This mis-match, between part-functioning analyses of disease and the psychoses, was foreshadowed by an earlier advocate of the “part-function” theory of mental disorder, no less a figure than one of the founders of scientific psychiatry, Sir Aubrey Lewis.47 It is important to recognise how deep the difficulty goes. The functional psychotic disorders are not peripheral but central in our psychopathology. As Thomas Szasz, the arch antipsychiatrist, put it, schizophrenia is the “sacred symbol of psychiatry”.48 If schizophrenia is not a mental disease (or at any rate a severe mental disorder), then nothing is a mental disease. A failure, therefore, on psychosis, of a theory of disease the aim of which, like Boorse's, is to resolve the conceptual problems associated with mental disorder, is a central, not peripheral, failure of theory.
Where one goes from there is a matter of continuing debate. For some, it means searching for a different function-based account of disorder, one which will accommodate rather than conflict with the features of psychosis. The work of the British philosopher Christopher Megone on Aristotle's analysis of function (applicable to persons as well as parts) may be fruitful in this respect.49 My own approach, set out in chapters 7 to 10 of Moral Theory and Medical Practice,50 is to enlarge the conceptual resources of medicine to include action, the “doing” word associated with agents (paradigmatically, persons), as well as function (the “doing” word associated with parts). I do not have space to set out the details of this approach here. But a key result of enlarging the conceptual resources available to us in this way, is to produce a theory which accommodates the psychotic disorders.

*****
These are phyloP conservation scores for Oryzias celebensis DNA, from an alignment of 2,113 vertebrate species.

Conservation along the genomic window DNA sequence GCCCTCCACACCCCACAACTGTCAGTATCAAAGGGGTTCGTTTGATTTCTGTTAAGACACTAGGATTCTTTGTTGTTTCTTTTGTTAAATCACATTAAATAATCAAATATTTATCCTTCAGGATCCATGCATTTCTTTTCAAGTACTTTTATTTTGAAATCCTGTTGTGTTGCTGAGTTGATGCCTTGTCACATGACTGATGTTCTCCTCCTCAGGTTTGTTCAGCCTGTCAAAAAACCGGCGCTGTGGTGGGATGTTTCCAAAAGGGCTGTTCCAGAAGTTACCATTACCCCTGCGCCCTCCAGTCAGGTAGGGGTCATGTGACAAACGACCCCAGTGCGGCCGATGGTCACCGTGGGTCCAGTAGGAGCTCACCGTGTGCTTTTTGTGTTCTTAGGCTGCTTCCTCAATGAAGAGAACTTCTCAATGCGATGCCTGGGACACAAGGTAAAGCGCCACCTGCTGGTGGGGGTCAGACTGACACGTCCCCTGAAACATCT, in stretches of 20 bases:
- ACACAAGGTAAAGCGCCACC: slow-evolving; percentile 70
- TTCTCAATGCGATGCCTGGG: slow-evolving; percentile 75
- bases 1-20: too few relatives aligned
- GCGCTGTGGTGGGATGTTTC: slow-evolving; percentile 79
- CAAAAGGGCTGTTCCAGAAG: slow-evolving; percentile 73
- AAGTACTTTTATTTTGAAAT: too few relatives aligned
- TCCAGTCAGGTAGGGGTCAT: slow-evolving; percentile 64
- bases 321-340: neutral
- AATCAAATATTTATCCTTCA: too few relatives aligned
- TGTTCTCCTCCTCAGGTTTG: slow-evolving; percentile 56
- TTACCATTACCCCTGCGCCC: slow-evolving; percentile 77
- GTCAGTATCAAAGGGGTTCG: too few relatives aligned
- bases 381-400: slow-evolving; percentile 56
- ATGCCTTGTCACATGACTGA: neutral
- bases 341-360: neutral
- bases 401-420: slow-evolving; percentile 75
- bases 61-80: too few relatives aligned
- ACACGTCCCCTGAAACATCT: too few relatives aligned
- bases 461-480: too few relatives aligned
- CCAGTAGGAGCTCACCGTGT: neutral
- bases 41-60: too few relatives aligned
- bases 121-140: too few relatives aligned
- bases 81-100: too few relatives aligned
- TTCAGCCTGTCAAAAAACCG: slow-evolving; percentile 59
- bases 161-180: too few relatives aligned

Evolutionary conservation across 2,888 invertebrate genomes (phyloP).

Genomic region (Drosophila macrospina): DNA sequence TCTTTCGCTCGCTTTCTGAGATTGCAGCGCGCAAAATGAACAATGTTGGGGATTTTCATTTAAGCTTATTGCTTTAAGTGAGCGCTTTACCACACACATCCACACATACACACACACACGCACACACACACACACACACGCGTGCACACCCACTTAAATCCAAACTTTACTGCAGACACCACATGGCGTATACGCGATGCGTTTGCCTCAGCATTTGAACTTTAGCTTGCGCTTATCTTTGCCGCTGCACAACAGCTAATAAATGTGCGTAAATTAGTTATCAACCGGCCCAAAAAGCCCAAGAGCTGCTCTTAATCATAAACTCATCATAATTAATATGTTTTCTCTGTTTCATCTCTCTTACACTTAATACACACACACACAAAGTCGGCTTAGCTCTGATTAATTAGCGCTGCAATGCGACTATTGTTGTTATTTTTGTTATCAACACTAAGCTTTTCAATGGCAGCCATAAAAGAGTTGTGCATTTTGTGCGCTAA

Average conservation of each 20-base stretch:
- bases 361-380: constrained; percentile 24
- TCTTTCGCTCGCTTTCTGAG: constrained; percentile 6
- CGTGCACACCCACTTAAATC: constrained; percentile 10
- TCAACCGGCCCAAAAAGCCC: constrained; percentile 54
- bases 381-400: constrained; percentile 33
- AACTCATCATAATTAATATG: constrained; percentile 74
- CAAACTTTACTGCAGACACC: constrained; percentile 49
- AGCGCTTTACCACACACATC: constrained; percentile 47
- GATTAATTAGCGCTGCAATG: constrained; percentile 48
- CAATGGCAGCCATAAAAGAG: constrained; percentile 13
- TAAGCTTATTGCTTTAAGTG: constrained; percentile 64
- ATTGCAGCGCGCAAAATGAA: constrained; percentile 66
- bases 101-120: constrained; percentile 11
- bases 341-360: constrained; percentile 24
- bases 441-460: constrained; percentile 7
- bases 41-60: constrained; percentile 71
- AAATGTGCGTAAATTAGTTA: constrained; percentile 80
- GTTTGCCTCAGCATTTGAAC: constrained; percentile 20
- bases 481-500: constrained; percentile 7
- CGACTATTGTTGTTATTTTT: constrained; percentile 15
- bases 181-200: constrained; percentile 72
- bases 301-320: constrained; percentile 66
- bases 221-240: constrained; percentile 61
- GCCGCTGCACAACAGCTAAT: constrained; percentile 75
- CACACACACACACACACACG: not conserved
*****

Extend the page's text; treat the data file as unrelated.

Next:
Conclusions: a plea for mental disorder
In this open letter to Christopher Boorse I have argued that his naturalist theory of disease fails to accommodate the mental disorders which were the original target of his work. Boorse was among the first to demonstrate that fact and value, as logical elements, are woven together into the conceptual structure of medicine. His theory has thus been, and remains, important and innovative. As a naturalist theory of disease, though, it fails (from the perspective of linguistic-analytic philosophy) through inconsistency, through his repeated slips from value-free definition to value-laden use of the concept. A descriptivist theory of disease, in redefining values in terms of facts, rather than excluding them, allows value-free definition to be combined with value-laden use; but this fails when applied to mental disorders because descriptivism depends on shared values, whereas, in the case of mental disorders, the relevant values are highly diverse. Part-functioning naturalist theories of disease, similarly, are initially persuasive in respect of physical disorders and some mental disorders; but they fail when applied to the paradigm mental disorders, the psychoses, to the extent that these involve disturbances of the person as a whole.